Saddle Position: The long and the short of it
As promised, I wanted to start getting some more instructive and informative posts out there for you all and this had to be the first. I have read a number of articles on saddle height measurement and achieving the perfect position in the last few weeks. In fact I would go so far as to say there has been an epidemic of them in magazines and on cycling websites across the board. Don’t get me wrong, they are all quite useful, there are many things in them that still ring true and will certainly help you get a good position for your perch.
The thing that I think is missing a little however is the human element. I have lost count of the number of times I have spoken about things like this to people who come and see me, or stop me at an event or show to ask for some advice. In my humble opinion, there is just an extra layer of thinking that if applied properly can help riders really get the most from their saddle position and in turn their riding.
What is this missing link I hear you cry? Well, it’s all about how your lower limb functions as a muscular, biomechanical “machine”. All the methods spoken about in books etc rely on either a measurement of knee angle at the bottom of the pedal stroke and a corresponding window that everyone should fit into, or use a mathematical equation to calculate the height based on one measurement or another. What these methods fail to take into account is the proportions of a riders leg (femur versus tibia length), how that leg works in the real world, stiffness or injury history of hip/knee/ankles, at what angle that individual person gets most of their power, and how that particular leg behaves as it goes through the power phase of the pedal stroke.
To take the angle of the knee as an example, I see many different riders on their bikes and you would be surprised at how different angles work better or worse for different riders. Some people will be getting into their most powerful range of movement, just as someone else is finishing theirs. I admit, that in general there is a phase of the range of movement acted on by a muscle where it can exert most pressure, but that phase can differ significantly between the anatomy of different riders. Clearly, it is not possible to scan a rider before a fitting in order to assess exactly where his/her muscles originate and insert, but simply to bear this in mind as we narrow down the perfect saddle height might make us approach things a bit differently.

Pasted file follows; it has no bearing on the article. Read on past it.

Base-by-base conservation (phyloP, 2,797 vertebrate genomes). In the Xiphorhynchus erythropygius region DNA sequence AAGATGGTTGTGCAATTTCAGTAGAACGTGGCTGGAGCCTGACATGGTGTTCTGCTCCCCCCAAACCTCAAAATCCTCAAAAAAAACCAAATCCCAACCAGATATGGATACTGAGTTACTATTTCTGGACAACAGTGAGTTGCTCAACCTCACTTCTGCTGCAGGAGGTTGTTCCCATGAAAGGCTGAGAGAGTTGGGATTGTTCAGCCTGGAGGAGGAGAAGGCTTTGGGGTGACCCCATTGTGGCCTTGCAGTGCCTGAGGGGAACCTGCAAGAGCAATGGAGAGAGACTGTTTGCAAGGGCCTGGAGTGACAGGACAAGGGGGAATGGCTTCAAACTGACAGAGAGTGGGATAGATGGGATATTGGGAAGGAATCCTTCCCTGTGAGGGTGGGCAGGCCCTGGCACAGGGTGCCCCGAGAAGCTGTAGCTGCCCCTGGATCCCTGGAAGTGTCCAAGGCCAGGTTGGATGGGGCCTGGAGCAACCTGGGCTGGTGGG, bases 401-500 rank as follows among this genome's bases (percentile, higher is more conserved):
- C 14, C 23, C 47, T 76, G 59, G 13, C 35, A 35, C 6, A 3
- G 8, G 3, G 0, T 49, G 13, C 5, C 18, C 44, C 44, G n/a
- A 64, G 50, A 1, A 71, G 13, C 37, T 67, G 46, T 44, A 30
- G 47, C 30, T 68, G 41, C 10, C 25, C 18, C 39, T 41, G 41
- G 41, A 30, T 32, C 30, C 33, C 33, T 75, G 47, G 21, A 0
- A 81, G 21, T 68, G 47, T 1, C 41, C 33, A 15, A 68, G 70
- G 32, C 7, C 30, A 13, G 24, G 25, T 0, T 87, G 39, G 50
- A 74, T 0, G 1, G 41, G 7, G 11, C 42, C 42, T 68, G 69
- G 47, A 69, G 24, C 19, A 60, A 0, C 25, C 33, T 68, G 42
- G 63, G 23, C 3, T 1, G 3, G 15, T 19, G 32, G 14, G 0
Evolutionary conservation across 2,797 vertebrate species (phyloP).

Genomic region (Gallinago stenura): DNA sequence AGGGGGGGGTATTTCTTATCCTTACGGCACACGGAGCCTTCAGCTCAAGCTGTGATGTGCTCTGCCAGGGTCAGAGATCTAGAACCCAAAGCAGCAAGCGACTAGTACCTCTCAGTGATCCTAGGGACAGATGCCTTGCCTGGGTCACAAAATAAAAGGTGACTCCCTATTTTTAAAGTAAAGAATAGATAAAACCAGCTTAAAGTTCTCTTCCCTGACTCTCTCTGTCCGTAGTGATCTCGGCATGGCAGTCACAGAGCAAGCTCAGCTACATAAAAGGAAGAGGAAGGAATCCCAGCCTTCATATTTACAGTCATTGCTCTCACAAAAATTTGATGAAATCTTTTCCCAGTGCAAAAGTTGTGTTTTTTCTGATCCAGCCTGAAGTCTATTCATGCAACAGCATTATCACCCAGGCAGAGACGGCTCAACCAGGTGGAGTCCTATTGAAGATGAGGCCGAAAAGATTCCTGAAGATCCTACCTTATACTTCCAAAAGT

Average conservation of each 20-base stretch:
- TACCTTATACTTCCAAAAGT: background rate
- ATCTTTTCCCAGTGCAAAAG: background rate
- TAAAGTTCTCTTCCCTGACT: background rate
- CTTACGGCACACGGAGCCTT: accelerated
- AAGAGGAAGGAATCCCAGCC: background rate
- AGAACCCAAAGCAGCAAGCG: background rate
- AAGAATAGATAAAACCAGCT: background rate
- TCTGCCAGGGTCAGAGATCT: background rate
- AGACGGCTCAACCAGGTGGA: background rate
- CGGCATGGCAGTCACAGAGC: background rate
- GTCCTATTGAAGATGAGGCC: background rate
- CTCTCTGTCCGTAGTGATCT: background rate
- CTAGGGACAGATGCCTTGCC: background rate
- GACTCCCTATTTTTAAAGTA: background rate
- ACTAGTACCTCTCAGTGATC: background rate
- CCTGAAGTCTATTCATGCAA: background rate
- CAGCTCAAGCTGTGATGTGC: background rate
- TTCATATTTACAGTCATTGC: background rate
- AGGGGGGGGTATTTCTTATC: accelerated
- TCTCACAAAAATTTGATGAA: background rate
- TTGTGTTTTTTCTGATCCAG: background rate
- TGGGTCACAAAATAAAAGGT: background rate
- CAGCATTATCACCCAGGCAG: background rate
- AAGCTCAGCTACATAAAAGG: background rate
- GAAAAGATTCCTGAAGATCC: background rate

Using a calculation of inside leg-length will invariably result in a saddle height that is there or there-abouts, but they may not be getting the most of every pedal stroke. When we look at a riders legs working, we film in slow motion. This allows us to look closely at how the rider is recruiting each of the key muscle groups during the power-phase of the pedal stroke. In essence this means that we can adjust the saddle height in order that the rider is working within THEIR own most effective range of movement, rather than the accepted range of movement according to ‘the rules’.
A similar process works really well for the position that you can achieve for the fore/aft of the saddle. The accepted norm is that a rider needs to be able to draw a straight line from a point on their patella (knee-cap) down to the centre of the pedal axle. Depending on which article you read the place on the knee to measure this changes frequently, and remember those knobbly knees contests in holiday parks from the 70s’? No, well, let’s just say that there’s a whole variety of knees out there, and whilst they all perform the same basic function, there are many things that will make a knee behave slightly differently, so each pair of knees should be treated separately in order to get the most out of every turn of the cranks.
Taking an individualised approach like this means it is possible to adjust the saddle fore and aft whilst looking closely at the activation of the muscles of the thigh. It is possible to fine-tune the position until you achieve the smoothest delivery of power for the greatest portion of the pedal stroke on each side and minimise the activation of any muscle that is not contributing to power-transfer. Finding this perfect position for the pathway of the knee also means you can minimise the chances of added pressure across the kneecap and reduce the risk of chronic, overuse injury as a result.
At this point, I can hear some of you say “well that method is just a way to make us come for a bike fit!” but with todays technology, you can try things yourself too, take a clip with you generic fruit or robot-named smartphone, use the ‘slo-motion’ function and adjust saddle position to see how it effects how smoothly you are pedalling…… and of course, if you are not sure, we’re here to help 😉